“métros” and “zoreille” recount their worry on the explosion of violence in New Caledonia | EUROtoday

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Masked residents hold a barricade at the entrance to Tuband, in the Motor Pool district, in Nouméa, on May 15, 2024.

They have been born in New Caledonia or have lived there for greater than ten years. For those that name themselves, or hear themselves referred to as, the “metros” and the “zor” (zears), the explosion of violence by younger Kanaks on May 13 in Nouméa represents an enormous shock. Around them, many are already considering of leaving the ” country “plunged into chaos for the reason that reform of the electoral physique for native elections mobilized the separatists.

Follow our stay stream: Live, New Caledonia: “All means will be used to restore order and security”, guarantees the Minister Delegate for Overseas Territories

After per week of disaster which they attribute to the incompetence of political leaders of all sides, a number of of those folks testify. Reached by phone on Saturday May 18 and Sunday May 19, they requested to talk anonymously, for worry of reprisals.

Emma, ​​42, works on the hospital as a psychologist and has lived in Nouméa for greater than ten years. Doctors or caregivers in “essential” professions have needed to return to their service since Tuesday May 14 by sea shuttles (now stopped) or by helicopter, with one physician even having to cover in an ambulance to get via the roadblocks. Emma needed to keep at house, caught.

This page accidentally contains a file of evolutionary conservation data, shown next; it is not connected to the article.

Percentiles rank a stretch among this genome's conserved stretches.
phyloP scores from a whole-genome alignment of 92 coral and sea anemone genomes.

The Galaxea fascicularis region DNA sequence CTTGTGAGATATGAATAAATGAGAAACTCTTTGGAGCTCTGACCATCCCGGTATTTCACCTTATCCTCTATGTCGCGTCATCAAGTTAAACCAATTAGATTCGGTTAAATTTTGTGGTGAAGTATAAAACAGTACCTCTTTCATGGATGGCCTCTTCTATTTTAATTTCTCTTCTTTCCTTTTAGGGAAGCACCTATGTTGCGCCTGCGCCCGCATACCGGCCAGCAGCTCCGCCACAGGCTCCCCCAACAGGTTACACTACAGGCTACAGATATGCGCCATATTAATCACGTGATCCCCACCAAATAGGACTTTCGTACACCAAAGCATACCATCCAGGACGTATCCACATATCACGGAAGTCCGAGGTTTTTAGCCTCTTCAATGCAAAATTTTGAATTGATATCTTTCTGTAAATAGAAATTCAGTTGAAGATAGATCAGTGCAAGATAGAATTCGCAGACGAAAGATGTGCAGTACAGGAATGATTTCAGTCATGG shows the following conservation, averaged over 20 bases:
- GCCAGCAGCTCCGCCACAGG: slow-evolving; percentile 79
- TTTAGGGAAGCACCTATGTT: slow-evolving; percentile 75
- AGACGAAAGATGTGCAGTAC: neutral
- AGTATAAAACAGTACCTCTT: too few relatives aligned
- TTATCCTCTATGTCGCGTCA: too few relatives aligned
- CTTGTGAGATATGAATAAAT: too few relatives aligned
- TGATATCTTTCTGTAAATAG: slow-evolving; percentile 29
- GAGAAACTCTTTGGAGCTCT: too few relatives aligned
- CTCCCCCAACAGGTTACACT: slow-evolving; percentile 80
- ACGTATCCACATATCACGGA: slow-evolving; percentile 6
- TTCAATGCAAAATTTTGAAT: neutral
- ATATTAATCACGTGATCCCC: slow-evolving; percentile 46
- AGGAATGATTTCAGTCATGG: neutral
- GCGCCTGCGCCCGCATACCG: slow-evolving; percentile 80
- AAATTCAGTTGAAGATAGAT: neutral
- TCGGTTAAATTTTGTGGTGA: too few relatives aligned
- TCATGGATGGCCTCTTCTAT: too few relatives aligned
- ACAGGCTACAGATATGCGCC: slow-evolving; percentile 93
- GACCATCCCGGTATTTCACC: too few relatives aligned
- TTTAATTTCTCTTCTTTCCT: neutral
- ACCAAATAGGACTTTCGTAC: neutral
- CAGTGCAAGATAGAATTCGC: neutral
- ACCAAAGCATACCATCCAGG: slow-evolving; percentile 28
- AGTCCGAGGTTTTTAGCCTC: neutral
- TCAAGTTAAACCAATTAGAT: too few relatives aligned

“Racism among Caledonians, hatred exists”

“We are in fear, in astonishment. We had the impression of a wave of violence from young Kanaks, even at the cost of their elders, since the dialysis centers were attacked and some can no longer eat in several neighborhoods. We weren't prepared for that.”she explains. “We work with the Melanesian population, patients in precarious situations, and we have many Kanak colleagues. We had the impression of living together, that it wasn't working so badly, while remaining lucid about the sometimes irreconcilable nature of the two cultures. »

Colleagues, in fact, had warned that “it was going to blow” on May 13. “We knew something was up. The day before, patients came with Kanak flags to the wards. After weeks of sit-ins and hyper-peaceful demonstrations, overnight we went from paradise to hell. »

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Emma is not surprised, however. “The racism of Caledonians and the hatred exist. They explode there, on the dams. The basic Caldoche has his weapons out and is ready to fire. The Kanaks of the CCAT [cellule de coordination des actions de terrain] were nourished with hatred of the colonizer. And we say to ourselves: thirty years of peace for that! »

“I’m waiting for the nightmare to end”

Catherine, 50, instructor, has been Caledonian for greater than twenty years. “We took a bomb to the face and, after a week of violence, we are psychologically exhaustedtestifies this upset teacher. In my neighborhood, fire outbreaks, dispersal grenades, firefighter interventions continued endlessly. I have the impression that some people want to bring the country down. I no longer sense ideology, but only stupidity at its most horrible, and, like everyone else, I wait for the nightmare to end. » According to this Caledonian, the territory sees itself projected back forty years, and the voice of those, from all sides, who have made New Caledonia evolve positively is “suffocated”.

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